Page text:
Sunday, February 21, 2016

Causation: the caustic mix


The question we wail over when a loved one departs from us suddenly.


The question we raise in a meeting when faced with a professional crisis.


The question we punch into the dry wall when our partners leave us.

Why indeed?

We have all kinds of theories, and the stories or explanations we tell ourselves balms the raw caustic wound. It helps us cope with loss as well as success. Such an explanation, while valid, may not be true. The devil's charm lies in an otherwise pure statement that sits in an entirely different context. Because it is a statement of validation, it inherently also affirms and validates our ego. It is a self-fulfilling prophecy.

In reality, a person's success or failure, can be completely random. It might be due to ability, or chance. It might be due to fortuitous family fortunes, or ancestral path dependencies. We find reasons when there is none, and we own both of those. We also equate the Whys in life with the Hows. How often do you hear that the question of "how do you do it" followed up with an answer that starts with "because..." instead of "the process was..."

Whys are potent caustic chemicals that feed and destroy. Whys are mechanisms we use to justify our actions. Whys are the source of our strength as well as weakness. Do we therefore stop asking questions of causation?

I'm not entirely sure if I am personally capable, after all Buddhism preaches that everything is nothing, and in nothingness, everything. In Judeo-Christanity, God is the why and center of everything. It doesn't mean that the root of causation lies in the heart of faiths (or Faiths). The caustic solution of causation is not in seeking an answer (which we may not find), but when the answer to our questions stop at "I".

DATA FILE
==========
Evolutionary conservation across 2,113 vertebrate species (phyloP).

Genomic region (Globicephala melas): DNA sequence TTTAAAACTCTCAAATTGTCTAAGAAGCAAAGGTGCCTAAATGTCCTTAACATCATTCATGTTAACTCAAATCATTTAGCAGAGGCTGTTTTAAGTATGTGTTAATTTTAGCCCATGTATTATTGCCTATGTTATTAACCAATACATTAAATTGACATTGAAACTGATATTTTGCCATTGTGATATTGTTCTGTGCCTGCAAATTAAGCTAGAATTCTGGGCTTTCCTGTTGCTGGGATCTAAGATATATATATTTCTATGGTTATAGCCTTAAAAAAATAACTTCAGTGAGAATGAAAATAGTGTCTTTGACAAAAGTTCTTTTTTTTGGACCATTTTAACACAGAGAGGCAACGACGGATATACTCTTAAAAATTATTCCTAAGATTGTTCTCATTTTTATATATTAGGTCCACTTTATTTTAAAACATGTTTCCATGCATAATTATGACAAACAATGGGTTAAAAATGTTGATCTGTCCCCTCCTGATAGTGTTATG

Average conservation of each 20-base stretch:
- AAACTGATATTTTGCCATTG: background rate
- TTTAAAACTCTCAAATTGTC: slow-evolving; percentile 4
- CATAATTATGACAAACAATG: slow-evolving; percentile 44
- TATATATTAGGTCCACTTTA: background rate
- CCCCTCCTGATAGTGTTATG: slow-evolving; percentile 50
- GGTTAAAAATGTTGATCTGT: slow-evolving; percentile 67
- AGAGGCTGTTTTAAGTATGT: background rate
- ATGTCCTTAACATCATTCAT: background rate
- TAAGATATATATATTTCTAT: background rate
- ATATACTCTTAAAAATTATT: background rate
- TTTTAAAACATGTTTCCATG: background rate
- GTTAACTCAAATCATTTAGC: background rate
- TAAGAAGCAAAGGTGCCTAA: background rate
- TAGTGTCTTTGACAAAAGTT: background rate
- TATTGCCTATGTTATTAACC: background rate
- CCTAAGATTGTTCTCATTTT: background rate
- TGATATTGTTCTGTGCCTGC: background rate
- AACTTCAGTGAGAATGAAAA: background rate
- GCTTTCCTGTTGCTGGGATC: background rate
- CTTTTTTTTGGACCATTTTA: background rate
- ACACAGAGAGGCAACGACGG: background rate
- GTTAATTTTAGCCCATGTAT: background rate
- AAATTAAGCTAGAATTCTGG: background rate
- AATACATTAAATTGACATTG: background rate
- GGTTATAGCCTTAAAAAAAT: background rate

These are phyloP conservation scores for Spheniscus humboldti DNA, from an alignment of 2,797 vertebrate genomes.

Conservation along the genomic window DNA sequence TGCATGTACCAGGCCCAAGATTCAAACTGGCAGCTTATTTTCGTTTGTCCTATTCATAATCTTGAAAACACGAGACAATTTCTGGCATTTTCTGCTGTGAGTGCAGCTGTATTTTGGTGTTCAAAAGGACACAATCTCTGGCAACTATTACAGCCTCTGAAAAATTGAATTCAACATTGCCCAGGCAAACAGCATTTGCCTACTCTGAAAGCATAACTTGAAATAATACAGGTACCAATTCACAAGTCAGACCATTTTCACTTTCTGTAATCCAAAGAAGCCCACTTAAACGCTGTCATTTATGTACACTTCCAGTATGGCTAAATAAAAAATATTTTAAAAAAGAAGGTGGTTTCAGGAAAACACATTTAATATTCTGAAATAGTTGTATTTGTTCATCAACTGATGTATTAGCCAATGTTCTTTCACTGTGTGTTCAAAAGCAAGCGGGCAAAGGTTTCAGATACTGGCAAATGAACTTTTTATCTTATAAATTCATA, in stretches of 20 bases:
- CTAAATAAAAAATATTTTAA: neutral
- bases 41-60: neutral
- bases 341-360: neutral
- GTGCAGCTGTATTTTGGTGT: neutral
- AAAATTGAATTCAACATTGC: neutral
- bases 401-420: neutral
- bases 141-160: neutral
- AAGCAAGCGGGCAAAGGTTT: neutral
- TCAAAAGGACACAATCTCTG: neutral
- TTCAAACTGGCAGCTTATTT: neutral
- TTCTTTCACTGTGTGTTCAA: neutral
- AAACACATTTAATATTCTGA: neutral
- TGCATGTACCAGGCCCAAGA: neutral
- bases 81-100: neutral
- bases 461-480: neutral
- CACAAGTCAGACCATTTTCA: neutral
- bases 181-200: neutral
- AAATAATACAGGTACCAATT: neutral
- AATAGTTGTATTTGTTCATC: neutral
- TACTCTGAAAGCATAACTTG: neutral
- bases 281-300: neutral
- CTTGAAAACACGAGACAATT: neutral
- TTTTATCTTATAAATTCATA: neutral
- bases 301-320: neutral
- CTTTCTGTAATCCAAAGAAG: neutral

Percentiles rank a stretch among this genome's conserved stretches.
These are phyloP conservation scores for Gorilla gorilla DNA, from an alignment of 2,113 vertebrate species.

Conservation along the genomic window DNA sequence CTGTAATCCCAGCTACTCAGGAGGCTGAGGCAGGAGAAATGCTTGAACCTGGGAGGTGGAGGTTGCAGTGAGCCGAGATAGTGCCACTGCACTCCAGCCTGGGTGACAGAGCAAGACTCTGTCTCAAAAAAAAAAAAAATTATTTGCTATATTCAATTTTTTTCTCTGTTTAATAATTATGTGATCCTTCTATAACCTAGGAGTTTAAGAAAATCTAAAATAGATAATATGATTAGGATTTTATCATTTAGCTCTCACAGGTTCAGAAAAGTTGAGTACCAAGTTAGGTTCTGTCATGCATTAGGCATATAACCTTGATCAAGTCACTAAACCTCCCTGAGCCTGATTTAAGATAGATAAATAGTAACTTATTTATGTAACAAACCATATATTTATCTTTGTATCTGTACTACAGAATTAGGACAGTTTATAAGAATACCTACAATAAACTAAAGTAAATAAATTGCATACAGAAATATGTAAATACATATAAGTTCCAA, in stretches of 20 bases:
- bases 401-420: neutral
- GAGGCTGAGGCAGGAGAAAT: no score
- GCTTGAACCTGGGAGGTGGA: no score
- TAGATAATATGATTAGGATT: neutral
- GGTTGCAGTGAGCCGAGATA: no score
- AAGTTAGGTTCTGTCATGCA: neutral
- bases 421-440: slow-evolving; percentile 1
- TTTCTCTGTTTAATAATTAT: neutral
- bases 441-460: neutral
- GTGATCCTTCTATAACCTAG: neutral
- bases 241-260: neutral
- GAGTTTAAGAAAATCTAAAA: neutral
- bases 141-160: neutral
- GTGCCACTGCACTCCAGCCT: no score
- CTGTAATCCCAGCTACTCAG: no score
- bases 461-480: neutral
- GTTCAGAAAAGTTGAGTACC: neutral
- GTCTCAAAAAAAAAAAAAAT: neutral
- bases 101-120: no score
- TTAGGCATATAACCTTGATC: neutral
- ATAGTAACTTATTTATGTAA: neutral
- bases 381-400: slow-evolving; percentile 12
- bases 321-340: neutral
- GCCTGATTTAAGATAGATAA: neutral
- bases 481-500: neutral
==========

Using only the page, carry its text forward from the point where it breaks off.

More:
I have realised that when faced with Whys, the sensation of looking at the reasons causing the circumstances I'm in, is the same as looking at a night of a starry-lit sky. It is so large, so vast and so infinitely scaled, that our minds can only process the light that took a million light years to reach us. Reasons, or causation, is exactly the same. Factors in our life, crisscross in intersecting networks that one small quiver in the distant web, sends vibrations across all other nodes of our lives. It's on the same cosmic scale of complexity that any train of thought that reasons the Why of where we are and where we're from boils down to just one permutation of causation when in actuality, life (re)aligns itself continuously all the time.

There is a cucoon of stasis, of a dynamic equilibrium that we have from a day-to-day that makes our lives seem ceaselessly repetitive. Yet when we look at back at our lives, we see so much changes and wonder where all the time has gone. We sit on a scale of being human while factors like time run in an entirely different dimension.

The reasons and search for answers must never stop, and more importantly, never stop at your own star. We are constellations and our light reaches others in ways we may not understand. We touch others way ahead or behind us - our legacy sits within a galaxy where forces influence this dance we have.

Everything happens not for a reason, but for a multitude of reasons. Sometimes, we just have to trust, accept and let it go.